The new tastemakers working with bloggers.

Chanel did it when it gifted fashion blogger Rumi Neely of Fashion Toast a Chanel backpack, Olivia Palermo has collaborated…
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Chanel did it when it gifted fashion blogger Rumi Neely of Fashion Toast a Chanel backpack, Olivia Palermo has collaborated with everyone from Aspinal of London to becoming Ciaté London’s creative director, teaming up with Aquazzura and Westward Leaning sunglasses and Thai fashion brand Vatanika had the international spotlight on it when LA-based fashion blogger, Aimee Song of Song of Style, wore one of its dresses to the Grammy’s.
Working with bloggers can be a mutually beneficial arrangement and, it’s not just in fashion circles that the potential for a fruitful relationship with bloggers lies.

Why work with bloggers?

Bloggers are the modern day tastemakers. Think about it; other than real-life connections, where do you go to get trustworthy information on the latest mascaras, cars, trainers or anything else you’re interested in? It’s likely your first port of call is a Google search for reviews and it’s the perceived authenticity of bloggers that comes from the ‘first person’ tone of voice helps the reader feel they know and can trust the blogger.
In fact, according to Technorati’s Digital Influence Report, bloggers are in the top five sources of trustworthy information with 61 percent of shoppers being influenced by them compared with only 56 percent influenced by retail sites themselves. More tellingly, 61 percent of online consumers said they’d made purchases based on blogger recommendations. It’s easy to see that if bloggers are saying good things about your brand, it’s just about the best PR you can get.

Who to work with

It almost goes without saying that you should thoroughly research bloggers before reaching out to them. Is their agenda a fit for your brand? Do they have an audience that fits your target market?
Are they influential? Do people comment and engage? There needn’t be any guesswork involved; check out their stats; the page views, number of unique visitors, bounce rate etc.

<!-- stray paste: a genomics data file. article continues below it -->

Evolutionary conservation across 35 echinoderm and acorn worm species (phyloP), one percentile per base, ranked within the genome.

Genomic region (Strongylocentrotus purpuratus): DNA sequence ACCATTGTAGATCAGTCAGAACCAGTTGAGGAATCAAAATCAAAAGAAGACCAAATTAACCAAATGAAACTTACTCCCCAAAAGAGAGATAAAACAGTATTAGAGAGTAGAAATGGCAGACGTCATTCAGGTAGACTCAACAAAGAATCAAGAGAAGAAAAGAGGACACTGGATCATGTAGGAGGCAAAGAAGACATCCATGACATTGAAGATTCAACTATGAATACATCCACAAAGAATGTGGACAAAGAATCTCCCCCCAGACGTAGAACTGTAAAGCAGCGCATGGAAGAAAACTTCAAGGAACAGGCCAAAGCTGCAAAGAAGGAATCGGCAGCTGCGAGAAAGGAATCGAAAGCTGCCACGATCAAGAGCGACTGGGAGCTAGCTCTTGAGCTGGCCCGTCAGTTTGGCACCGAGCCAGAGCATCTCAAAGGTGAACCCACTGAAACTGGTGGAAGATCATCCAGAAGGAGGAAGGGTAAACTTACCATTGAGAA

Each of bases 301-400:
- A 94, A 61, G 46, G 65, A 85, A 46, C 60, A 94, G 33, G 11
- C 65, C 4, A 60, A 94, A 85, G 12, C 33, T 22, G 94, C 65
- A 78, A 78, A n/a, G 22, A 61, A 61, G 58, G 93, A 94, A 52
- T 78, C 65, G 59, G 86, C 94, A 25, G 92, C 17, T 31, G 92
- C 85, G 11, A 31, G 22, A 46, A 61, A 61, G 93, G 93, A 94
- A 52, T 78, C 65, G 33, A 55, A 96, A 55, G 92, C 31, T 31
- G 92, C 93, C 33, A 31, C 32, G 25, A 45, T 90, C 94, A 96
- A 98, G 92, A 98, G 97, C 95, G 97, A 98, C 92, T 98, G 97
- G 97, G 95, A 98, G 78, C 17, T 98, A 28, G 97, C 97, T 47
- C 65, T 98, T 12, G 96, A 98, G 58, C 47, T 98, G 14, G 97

Once you’ve established they’d be a good fit, tailor your pitch to the individual blogger, just as you would any other business person. But if you’re struggling to find bloggers who fit the bill, or ones you know will have the reach you’re looking for, databases including Group High and Ninja Outreach can help you target the right bloggers. It’s worth bearing in mind that working with the biggest bloggers isn’t always the going to get you the most bang for your buck; top bloggers can demand up to USD $15,000 for a post, which may not bring you a good ROI. Often, mid-level bloggers are a surerbet. In fact, according to conclusions made by a Social Chorus analysis of over 200 social word-of-mouth campaigns, large-scale social engagement is driven by what they call the ‘Power Middle’, a group of influences with a smaller but very loyal audience, with typically more 16 times more engagement than paid media and mega influencers. Cheaper and more effective? That makes good business sense.

How to work with bloggers

It’s a good idea to cultivate good relationships with bloggers, even if it’s only in a networking capacity– just as it’s a good idea to get to know any influencers. If and when you decide to reach out to a blogger, keep the pitch individualised and to the point – be clear about what you’re offering. Do you want to give them an interview, a preview, a freebie? Be aware that you’ll often have to pay them for their posts; this is often their job.
Ways to work with them include gifting them products and experiences, sponsored posts, reviews, giveaways, sponsored ad space and guest posts, for example. If there’s money involved, be clear what coverage you’re looking for and make sure you draw up a contract.
Good bloggers have their personal branding sussed. Give yours a boost with our guide to a personal branding makeover, here.

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